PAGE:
We settled into an abandoned house just before nightfall. Father secured the doors as well as he could before coaxing me into a nearby closet, laying me down and covering me with his jacket. Gently, he slid the hair from my eyes, and for a while he just stared. I think he stopped breathing. For a fraction of a second, his mouth opened, dry lips parted to form a word. What emerged instead was a breathy nothingness that spoke volumes. There were no words, not any more. There never would be. After that, he was gone. The closet door closed and the darkness folded in. Father stood watch that night, the same as he had the night before and the one before that, as far back as I could recall.
My father was a good man. He wasn’t a perfect man, but he was a good man. He loved me dearly, and he did his best to keep me safe. Despite the obstacles thrown his direction, he rarely faltered. Even when he faltered, he never gave up. He could have. It would have been easy. So many did.
I’ve met my fair share of men in the years since that specific night in that specific closet, listening to the
outside and shivering into the crumpled fabric of father’s jacket. I’ve compared each and every one to him. His was the last generation born of a forgotten time. Once they were gone, there would be no one to remember the world as it once was—a time when the closet in which I hid served a different purpose entirely. Father was a relic of a place long since gone. He was a visitor in a world he could never truly understand, a passerby in the ugliness I called home.
In the morning, father made no mention of mother or what happened. He fastened the topmost button of my jacket, mussed my hair halfheartedly, and kissed me gently on the forehead.
He smeared the dirt from my cheek. “You’re always so dirty.”
He knew we had to keep moving. No matter what, we had to keep moving. Though my stomach was empty and the hunger pains stiff, I kept my discomfort to myself.
The journey was slow. The air was cold, colder than it had been in some time. A particularly harsh wind rattled the rusted exterior of the wagon we were dragging behind us, snaked between the trees and whistled an awful sound. Father pulled my hat down over my ears, lifted the hood of my jacket over my head, and tugged the strings tight.
“Are you okay?” His face was bright red, sweat frozen to his face. When the barely-there hints of sun hit it just right, it sparkled.
I remember liking that sparkle.
I wasn’t sure how to respond. Every answer seemed silly. I recalled my mother, the veins on her arms, and the look on her face. In her head, she was screaming. My mother died screaming.
It was a lie. It was a lie, and we both knew it.
It was the only answer I could give.
Midday, we came across a freshly mauled body in a ditch along the side of the road. Whoever it was, there wasn’t much left – shredded bits of meat and shattered bone. Father shuffled across the street to investigate further. I planted my feet exactly where he instructed and didn’t move. It was the
. It had to be the
I didn’t need to see the aftermath up close to recognize the work of the howlers. They rarely left anything behind. When they ate, they ate until they were full, until their bellies were so packed they could barely stand. What they couldn’t finish they left behind with barely a thought. They weren’t thinkers or packrats, and they certainly didn’t plan ahead. They weren’t capable of it. The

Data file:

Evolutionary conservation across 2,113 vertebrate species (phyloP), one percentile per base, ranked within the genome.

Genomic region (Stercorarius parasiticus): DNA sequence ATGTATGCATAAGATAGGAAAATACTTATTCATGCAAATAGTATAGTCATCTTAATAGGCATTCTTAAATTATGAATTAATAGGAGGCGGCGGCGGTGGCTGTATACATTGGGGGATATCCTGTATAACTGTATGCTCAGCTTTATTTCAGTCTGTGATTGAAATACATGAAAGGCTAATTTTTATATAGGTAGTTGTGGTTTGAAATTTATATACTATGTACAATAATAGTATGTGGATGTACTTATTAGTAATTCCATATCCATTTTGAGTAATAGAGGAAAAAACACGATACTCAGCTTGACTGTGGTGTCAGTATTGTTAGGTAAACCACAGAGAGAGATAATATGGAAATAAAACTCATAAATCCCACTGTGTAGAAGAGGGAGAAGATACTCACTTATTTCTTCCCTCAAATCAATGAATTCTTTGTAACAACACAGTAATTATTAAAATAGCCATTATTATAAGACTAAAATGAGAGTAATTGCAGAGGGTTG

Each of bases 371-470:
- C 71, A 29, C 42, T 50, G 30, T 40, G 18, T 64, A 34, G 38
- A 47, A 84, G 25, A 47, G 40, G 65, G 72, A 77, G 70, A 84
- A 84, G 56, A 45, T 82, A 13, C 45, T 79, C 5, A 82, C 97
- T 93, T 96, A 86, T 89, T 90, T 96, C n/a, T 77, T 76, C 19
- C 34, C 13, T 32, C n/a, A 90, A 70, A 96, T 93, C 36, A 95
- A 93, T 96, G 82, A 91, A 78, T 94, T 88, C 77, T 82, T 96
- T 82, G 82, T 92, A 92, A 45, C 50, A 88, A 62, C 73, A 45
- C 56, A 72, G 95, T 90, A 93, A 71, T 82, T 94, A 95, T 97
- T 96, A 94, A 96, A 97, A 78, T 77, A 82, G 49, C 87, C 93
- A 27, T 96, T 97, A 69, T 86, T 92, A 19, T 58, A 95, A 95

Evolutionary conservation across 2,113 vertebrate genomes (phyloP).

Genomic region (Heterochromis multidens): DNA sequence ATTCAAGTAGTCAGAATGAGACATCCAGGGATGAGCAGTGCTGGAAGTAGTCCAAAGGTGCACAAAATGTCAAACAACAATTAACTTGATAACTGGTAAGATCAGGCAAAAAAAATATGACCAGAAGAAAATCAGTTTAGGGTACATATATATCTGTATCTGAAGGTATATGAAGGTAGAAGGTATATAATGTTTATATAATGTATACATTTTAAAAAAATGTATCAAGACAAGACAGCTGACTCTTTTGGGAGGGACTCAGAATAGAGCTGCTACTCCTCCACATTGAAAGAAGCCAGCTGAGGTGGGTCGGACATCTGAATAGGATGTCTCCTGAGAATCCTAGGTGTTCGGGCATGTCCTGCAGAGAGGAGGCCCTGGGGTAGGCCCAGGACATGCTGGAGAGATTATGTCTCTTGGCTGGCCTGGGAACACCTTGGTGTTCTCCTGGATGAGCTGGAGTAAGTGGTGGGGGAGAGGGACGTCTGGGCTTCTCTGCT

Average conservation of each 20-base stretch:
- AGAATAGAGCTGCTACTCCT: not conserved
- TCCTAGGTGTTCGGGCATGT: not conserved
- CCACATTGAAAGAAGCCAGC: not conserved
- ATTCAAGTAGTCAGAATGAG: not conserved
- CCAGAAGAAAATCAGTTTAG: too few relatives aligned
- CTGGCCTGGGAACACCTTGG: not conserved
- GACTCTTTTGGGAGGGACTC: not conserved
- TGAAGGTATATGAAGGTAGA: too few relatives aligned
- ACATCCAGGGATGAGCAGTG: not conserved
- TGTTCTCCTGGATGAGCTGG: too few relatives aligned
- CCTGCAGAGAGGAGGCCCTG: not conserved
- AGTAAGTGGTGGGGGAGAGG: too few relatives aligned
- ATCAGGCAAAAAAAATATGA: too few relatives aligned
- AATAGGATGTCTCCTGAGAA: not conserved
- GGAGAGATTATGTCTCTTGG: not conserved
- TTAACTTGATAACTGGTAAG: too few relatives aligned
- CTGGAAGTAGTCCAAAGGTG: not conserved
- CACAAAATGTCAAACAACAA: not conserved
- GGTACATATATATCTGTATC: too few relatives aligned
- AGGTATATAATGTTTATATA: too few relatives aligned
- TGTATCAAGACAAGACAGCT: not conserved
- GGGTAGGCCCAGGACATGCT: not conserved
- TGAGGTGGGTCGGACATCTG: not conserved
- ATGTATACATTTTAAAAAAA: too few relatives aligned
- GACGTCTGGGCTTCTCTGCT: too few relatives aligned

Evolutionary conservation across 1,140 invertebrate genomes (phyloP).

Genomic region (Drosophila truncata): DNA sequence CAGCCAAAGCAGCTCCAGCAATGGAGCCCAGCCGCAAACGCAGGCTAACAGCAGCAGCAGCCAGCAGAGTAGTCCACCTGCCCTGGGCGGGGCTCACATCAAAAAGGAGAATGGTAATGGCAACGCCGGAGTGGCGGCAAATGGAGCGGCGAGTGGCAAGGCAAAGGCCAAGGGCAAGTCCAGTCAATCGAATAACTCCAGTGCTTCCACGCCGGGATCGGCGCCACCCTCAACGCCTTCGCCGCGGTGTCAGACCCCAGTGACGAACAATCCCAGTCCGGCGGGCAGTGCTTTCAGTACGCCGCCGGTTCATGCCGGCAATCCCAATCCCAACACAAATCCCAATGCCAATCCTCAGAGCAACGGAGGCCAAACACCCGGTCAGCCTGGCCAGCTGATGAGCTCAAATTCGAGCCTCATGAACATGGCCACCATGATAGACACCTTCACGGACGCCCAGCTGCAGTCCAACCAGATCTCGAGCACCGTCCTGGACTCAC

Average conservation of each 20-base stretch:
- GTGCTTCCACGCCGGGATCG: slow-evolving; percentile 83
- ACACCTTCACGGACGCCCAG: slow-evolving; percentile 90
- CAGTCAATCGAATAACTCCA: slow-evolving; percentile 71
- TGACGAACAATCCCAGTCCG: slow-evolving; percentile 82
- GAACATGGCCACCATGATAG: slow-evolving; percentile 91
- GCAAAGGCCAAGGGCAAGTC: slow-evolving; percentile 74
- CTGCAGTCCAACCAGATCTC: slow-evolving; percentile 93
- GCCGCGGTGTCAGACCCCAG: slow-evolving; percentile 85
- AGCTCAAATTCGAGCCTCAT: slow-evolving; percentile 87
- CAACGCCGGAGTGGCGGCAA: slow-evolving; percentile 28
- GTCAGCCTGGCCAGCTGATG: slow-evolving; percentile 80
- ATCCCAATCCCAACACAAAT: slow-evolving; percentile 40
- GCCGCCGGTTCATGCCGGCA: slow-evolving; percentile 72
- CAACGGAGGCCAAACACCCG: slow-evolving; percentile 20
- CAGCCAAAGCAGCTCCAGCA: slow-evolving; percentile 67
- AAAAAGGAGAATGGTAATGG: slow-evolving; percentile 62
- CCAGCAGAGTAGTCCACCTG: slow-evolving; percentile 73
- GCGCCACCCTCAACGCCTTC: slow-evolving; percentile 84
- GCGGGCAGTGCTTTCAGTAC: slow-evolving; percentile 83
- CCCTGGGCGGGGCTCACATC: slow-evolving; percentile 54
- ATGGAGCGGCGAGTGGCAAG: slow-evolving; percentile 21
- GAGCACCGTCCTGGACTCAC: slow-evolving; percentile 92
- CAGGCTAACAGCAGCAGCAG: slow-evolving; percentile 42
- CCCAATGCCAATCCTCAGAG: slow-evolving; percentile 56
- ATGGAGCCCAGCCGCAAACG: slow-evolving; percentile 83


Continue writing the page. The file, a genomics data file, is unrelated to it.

were different animals entirely. The
were only after one thing, and the
were sloppy. The aftermath of a
feeding was the worst. Mother never let me see those. She’d cover my face with her hand and point my body in the opposite direction. One time I peeked through the cracks in her fingers and instantly wished I hadn’t.
When father returned, he looked worried. His hand fell to my shoulder, fingers pinching the flesh beneath my jacket. After scanning the dried out trees on either side of the road, he moved his hand to the center of my back and nudged me forward. “We have to keep moving.”
The remainder of the day was uneventful. Again night approached, and again we took shelter. Like every night prior, I found myself alone in the darkened closet of a rotted, weather-worn relic. Closets had become my bedrooms. I had so many of them. The
were quiet that night. I remember this specifically because it was rare. Maybe they were full from the night before. Maybe they simply didn’t care.
Maybe we weren’t worth it.
At the first hint of daylight, father fastened my topmost button, pulled my hat over my ears, lifted the hood over my head, and tied it beneath my chin. When he noticed my shoelace was undone, he dropped to one knee and secured it with a double knot. I told him I could have done it myself. This made him smile.
“Think we’ll find it today?”
Father placed his hands behind his head, leaned back, and stretched the muscles in his back. “I don’t know, sweetie. Maybe. I think we’re close.” He was looking through a tiny opening in a boarded window at the opposite end of the room, scratching at his beard. “We have to be close.”
From his knapsack, he retrieved a single, unmarked can, set it on a nearby table and popped it open with his knife. “Found these last night. Little treat.”
The contents were yellowish-orange, slimy, cut into tiny wedged shapes, and browning on the edges. I didn’t know what it was, but it looked disgusting and old. It smelled even worse. Father dipped two fingers into the sticky glop and handed me a lump, which I immediately popped into my mouth. It was terrible. It was disgusting.
It tasted awful and delicious, and when I finished swallowing it, I extended my hand for another.
We were fairly early into the morning trek when we happened upon the compound. Father snatched me by my jacket, pulled me to the tree line, and told me to
At first I was confused. I couldn’t understand what he was so worked up about. The compound didn’t look too dissimilar from some of the buildings we’d come across over the years.